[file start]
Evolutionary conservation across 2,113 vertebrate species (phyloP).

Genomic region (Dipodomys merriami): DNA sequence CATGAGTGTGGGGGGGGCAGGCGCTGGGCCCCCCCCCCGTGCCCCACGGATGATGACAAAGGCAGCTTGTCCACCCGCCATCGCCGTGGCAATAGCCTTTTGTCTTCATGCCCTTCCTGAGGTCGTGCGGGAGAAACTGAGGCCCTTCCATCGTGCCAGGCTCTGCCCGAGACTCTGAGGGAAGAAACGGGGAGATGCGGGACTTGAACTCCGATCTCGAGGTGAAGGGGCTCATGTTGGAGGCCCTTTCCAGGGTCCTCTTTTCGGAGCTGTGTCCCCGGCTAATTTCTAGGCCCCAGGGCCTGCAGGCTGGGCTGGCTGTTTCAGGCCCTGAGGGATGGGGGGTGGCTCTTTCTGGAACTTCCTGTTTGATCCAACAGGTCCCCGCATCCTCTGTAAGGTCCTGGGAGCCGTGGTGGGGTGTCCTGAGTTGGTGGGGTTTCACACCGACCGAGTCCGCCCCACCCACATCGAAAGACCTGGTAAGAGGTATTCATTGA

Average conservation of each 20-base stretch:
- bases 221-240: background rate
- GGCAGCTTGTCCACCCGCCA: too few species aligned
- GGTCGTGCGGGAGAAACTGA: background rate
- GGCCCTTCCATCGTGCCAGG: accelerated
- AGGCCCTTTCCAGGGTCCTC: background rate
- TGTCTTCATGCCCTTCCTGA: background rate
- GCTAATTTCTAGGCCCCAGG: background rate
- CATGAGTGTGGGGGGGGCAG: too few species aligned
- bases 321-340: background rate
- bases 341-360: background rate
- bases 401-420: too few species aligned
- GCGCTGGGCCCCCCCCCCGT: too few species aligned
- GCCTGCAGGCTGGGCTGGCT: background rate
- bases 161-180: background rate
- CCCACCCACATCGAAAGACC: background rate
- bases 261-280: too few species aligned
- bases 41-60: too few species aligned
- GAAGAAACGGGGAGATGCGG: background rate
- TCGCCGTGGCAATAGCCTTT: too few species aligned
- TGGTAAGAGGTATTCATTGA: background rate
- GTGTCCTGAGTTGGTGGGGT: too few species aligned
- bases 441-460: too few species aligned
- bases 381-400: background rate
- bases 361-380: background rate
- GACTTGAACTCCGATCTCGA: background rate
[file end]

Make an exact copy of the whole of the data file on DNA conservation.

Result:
Evolutionary conservation across 2,113 vertebrate species (phyloP).

Genomic region (Dipodomys merriami): DNA sequence CATGAGTGTGGGGGGGGCAGGCGCTGGGCCCCCCCCCCGTGCCCCACGGATGATGACAAAGGCAGCTTGTCCACCCGCCATCGCCGTGGCAATAGCCTTTTGTCTTCATGCCCTTCCTGAGGTCGTGCGGGAGAAACTGAGGCCCTTCCATCGTGCCAGGCTCTGCCCGAGACTCTGAGGGAAGAAACGGGGAGATGCGGGACTTGAACTCCGATCTCGAGGTGAAGGGGCTCATGTTGGAGGCCCTTTCCAGGGTCCTCTTTTCGGAGCTGTGTCCCCGGCTAATTTCTAGGCCCCAGGGCCTGCAGGCTGGGCTGGCTGTTTCAGGCCCTGAGGGATGGGGGGTGGCTCTTTCTGGAACTTCCTGTTTGATCCAACAGGTCCCCGCATCCTCTGTAAGGTCCTGGGAGCCGTGGTGGGGTGTCCTGAGTTGGTGGGGTTTCACACCGACCGAGTCCGCCCCACCCACATCGAAAGACCTGGTAAGAGGTATTCATTGA

Average conservation of each 20-base stretch:
- bases 221-240: background rate
- GGCAGCTTGTCCACCCGCCA: too few species aligned
- GGTCGTGCGGGAGAAACTGA: background rate
- GGCCCTTCCATCGTGCCAGG: accelerated
- AGGCCCTTTCCAGGGTCCTC: background rate
- TGTCTTCATGCCCTTCCTGA: background rate
- GCTAATTTCTAGGCCCCAGG: background rate
- CATGAGTGTGGGGGGGGCAG: too few species aligned
- bases 321-340: background rate
- bases 341-360: background rate
- bases 401-420: too few species aligned
- GCGCTGGGCCCCCCCCCCGT: too few species aligned
- GCCTGCAGGCTGGGCTGGCT: background rate
- bases 161-180: background rate
- CCCACCCACATCGAAAGACC: background rate
- bases 261-280: too few species aligned
- bases 41-60: too few species aligned
- GAAGAAACGGGGAGATGCGG: background rate
- TCGCCGTGGCAATAGCCTTT: too few species aligned
- TGGTAAGAGGTATTCATTGA: background rate
- GTGTCCTGAGTTGGTGGGGT: too few species aligned
- bases 441-460: too few species aligned
- bases 381-400: background rate
- bases 361-380: background rate
- GACTTGAACTCCGATCTCGA: background rate